Warren Olney, 83Company: "To The Point" Podcast
Title: Host, Executive Producer
Why not retire?
I don’t know what retiring means. I love doing the work I do. I enjoy it and thrive on it. It’s such important work. I have no reason to stop. I certainly can’t be idle — I’m not designed for that.
Do co-workers seek out your experience and knowledge?
Yes — when I was working in person at the stations prior to the pandemic. I do feel some sense of responsibility to pass on what I could.
What are the biggest changes you’ve observed in your workplace environment across your career, and what are key aspects that have never changed?
I’ve been working long enough to see some enormous changes. Each medium I have worked in has changed drastically, particularly with regard to technology. The biggest challenge has been the decline of financial support for journalism in general and broadcast journalism in particular. It may be cheaper to produce podcasts, but staffs are declining, too. There’s less ability to do investigative work. I’m very concerned about what that means to our democracy. What’s never changed is the purpose and the goal of performing public service, promoting greater understanding of what our collective problems are and how we can solve them to make life better.
How has working in Los Angeles changed over the years?
When I started working in Los Angeles, (then) Mayor Tom Bradley was talking about Los Angeles as a world city with its diversity. Now, Los Angeles has even more diversity, and that makes it a very exciting place to work. Also, when I started here in 1972, there were very few broadcast outlets and only two major newspapers.
Now there is this multiplicity of news sources. But paradoxically, it’s harder to keep track of things and to know how accurate these other sources are and how to make sense of it all. Also, because of the contraction of major news outlets, it’s more difficult for someone in San Pedro to find out what’s going on in the San Fernando Valley.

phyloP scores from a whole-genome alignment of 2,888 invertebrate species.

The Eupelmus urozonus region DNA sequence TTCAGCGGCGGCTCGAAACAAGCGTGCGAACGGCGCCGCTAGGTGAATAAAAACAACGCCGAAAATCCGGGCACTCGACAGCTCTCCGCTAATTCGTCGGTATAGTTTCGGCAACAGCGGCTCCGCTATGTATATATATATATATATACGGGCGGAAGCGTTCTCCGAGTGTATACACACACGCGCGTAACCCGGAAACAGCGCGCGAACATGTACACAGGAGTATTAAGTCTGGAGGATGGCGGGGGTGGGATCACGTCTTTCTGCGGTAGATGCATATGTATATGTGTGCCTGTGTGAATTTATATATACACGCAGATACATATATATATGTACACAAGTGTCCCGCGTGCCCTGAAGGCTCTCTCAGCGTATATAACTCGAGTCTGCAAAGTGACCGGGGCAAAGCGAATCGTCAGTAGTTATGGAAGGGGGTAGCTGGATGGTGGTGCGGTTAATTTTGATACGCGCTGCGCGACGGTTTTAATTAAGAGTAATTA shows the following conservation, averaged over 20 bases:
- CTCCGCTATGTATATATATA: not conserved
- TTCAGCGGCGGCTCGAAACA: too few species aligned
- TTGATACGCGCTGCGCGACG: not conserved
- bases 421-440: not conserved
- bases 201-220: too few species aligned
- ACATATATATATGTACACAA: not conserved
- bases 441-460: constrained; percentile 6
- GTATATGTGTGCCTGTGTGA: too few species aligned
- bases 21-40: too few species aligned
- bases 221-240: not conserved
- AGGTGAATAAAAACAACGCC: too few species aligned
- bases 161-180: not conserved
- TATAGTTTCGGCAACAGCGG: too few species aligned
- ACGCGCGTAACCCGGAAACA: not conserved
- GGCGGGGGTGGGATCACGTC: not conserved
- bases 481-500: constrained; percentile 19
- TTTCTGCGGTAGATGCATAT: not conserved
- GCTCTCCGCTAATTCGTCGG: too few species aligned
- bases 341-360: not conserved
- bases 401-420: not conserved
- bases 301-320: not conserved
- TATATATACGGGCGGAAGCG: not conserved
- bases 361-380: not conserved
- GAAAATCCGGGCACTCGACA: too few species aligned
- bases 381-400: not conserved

What’s next on your agenda?
I’m going to continue to work with my podcast at KCRW. But I’m now also going to go independent with a series of podcasts on climate change. The podcasts will feature the voices of people of color and the voices of those who have the most at stake in the consequences of climate change. I also intend to hold those in power accountable in how we respond to climate change. I’m raising the money to do all this. I expect to launch this podcast shortly after the election and certainly before the end of the year. It’s very exciting.
If you could go back in time, what advice would have you for your 50-year-old self?
I would say enjoy life; don’t get bogged down on negativity. Not easy when you’re a reporter and are always writing about problems. Have a sense of gratitude for what’s good in your life. Also, don’t listen to the naysayers, those who say you can’t accomplish what you hope to or dream of. Even now, when people say we will never go back to the way things were, there will be new ways of doing things and there have to be new ways of thinking.
For reprint and licensing requests for this article, CLICK HERE.